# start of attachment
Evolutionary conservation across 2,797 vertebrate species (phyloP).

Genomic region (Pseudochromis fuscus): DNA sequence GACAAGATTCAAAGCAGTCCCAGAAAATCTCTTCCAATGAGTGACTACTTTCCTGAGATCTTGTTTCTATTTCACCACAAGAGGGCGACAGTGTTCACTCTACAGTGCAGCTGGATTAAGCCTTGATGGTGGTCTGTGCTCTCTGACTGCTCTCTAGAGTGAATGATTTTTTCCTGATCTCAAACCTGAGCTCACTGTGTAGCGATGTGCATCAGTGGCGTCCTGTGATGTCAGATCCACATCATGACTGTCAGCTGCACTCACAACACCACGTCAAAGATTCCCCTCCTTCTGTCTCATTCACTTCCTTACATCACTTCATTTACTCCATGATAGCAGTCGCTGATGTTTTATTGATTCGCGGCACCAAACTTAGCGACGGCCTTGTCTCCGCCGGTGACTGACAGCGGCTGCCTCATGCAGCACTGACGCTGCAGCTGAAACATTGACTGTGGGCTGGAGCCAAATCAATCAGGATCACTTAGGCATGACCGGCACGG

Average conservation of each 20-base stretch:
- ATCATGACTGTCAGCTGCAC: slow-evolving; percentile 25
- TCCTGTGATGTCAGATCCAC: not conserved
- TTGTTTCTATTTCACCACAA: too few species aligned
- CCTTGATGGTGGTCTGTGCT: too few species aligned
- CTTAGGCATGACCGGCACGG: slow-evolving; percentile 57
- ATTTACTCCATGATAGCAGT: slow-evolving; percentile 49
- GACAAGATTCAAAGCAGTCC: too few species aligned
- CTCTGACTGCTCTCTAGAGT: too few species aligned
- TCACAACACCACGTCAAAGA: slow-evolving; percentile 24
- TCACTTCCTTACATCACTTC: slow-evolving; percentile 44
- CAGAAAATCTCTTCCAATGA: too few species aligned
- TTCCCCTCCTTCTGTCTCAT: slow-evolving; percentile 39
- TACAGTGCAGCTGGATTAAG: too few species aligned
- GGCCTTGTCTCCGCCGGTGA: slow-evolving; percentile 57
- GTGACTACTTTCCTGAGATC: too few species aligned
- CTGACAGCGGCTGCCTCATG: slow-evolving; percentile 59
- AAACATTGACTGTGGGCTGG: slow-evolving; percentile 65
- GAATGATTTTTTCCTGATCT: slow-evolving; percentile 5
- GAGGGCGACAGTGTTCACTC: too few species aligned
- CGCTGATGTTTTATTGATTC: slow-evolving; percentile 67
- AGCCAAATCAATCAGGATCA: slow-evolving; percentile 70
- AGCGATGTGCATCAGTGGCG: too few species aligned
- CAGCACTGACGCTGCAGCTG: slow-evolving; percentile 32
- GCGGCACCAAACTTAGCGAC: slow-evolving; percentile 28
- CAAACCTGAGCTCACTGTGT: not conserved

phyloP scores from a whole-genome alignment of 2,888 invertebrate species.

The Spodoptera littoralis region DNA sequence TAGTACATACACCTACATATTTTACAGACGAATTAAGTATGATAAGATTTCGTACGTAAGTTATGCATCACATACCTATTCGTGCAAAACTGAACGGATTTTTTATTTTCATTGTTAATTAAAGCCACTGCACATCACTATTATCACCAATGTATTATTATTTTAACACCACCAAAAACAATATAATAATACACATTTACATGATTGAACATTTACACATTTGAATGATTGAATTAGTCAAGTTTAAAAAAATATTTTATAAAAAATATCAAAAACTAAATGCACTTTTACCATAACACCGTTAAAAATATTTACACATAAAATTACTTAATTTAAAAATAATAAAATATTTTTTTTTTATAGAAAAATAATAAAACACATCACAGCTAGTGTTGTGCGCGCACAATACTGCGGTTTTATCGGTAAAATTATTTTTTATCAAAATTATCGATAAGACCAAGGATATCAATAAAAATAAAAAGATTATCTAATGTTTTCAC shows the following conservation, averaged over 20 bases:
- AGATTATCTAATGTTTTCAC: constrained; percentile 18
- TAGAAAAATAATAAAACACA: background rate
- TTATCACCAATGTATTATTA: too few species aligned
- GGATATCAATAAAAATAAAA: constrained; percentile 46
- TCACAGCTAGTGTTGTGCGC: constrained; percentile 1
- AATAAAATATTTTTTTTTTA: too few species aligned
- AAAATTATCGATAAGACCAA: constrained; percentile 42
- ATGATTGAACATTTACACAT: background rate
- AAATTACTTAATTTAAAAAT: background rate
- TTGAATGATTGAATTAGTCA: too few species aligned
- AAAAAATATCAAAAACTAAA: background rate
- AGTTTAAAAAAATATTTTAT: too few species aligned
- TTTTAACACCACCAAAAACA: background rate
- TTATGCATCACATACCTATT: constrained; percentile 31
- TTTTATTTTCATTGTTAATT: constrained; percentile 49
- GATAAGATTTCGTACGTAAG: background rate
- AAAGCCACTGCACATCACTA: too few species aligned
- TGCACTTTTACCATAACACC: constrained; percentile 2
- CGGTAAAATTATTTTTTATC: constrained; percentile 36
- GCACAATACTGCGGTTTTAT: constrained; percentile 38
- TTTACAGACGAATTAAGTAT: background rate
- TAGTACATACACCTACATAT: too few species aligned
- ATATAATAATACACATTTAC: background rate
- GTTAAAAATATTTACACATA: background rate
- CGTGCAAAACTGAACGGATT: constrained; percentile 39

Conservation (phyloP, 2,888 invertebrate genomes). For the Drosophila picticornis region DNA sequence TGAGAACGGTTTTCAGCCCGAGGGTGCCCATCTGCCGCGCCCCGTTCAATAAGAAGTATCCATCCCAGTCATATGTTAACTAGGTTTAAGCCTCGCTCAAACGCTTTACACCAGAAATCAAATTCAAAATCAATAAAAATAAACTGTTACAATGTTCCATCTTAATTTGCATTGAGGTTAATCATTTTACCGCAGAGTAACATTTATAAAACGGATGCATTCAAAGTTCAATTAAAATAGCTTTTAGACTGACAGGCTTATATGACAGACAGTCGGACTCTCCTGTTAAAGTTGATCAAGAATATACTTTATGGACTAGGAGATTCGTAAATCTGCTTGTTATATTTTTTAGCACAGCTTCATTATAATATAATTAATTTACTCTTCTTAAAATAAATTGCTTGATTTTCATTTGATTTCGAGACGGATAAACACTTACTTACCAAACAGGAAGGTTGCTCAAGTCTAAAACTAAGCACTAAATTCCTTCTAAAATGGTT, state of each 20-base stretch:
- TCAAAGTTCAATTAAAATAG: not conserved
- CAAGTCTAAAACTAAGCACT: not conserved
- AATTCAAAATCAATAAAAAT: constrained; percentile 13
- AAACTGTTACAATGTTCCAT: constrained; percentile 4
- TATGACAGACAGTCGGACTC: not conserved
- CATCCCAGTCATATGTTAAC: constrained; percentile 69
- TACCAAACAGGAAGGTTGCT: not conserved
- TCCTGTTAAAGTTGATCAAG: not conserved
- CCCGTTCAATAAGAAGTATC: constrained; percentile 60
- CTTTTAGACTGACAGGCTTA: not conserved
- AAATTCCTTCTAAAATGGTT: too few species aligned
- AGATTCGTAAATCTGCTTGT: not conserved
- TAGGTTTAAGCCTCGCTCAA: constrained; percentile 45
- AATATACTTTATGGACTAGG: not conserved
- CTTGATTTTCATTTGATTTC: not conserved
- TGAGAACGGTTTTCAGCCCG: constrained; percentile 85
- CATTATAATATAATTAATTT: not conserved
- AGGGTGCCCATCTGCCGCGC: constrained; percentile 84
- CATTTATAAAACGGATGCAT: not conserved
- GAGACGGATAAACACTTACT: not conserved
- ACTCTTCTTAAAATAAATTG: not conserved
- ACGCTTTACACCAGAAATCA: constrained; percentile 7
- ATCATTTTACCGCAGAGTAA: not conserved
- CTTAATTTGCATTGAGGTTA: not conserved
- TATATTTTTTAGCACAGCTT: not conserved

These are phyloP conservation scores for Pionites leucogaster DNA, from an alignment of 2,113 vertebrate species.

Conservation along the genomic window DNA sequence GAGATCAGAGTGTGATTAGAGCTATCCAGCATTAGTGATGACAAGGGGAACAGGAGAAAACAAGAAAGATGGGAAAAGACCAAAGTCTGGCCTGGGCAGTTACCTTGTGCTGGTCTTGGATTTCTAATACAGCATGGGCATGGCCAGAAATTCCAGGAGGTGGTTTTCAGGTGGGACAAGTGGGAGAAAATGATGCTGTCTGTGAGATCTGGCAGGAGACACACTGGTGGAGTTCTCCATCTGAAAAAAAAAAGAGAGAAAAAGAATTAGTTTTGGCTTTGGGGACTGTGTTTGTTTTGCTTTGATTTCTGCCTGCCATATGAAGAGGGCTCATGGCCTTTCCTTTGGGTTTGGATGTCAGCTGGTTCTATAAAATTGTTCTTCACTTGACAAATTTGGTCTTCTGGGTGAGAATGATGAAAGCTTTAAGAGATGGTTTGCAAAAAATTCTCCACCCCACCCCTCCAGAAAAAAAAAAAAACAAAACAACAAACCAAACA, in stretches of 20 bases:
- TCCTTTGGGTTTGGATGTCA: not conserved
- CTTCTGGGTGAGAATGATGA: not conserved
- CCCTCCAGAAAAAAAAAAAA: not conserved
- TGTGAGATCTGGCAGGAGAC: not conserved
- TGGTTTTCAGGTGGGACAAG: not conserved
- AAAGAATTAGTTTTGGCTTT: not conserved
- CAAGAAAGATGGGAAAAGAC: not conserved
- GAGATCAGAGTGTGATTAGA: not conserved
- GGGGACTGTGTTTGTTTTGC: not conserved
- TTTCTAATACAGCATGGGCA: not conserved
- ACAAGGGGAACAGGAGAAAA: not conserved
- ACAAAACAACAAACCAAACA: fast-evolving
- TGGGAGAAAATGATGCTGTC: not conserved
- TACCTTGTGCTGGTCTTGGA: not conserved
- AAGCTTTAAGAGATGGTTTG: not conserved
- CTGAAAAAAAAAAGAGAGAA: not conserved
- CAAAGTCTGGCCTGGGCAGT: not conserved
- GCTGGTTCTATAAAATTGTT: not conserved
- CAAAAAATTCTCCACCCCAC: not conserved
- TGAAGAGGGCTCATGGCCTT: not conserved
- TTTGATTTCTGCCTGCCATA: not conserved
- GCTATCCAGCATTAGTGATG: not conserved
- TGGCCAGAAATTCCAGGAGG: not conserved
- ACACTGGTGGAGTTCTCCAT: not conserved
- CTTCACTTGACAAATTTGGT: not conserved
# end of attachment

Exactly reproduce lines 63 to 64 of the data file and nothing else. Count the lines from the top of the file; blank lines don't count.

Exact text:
- TACCAAACAGGAAGGTTGCT: not conserved
- TCCTGTTAAAGTTGATCAAG: not conserved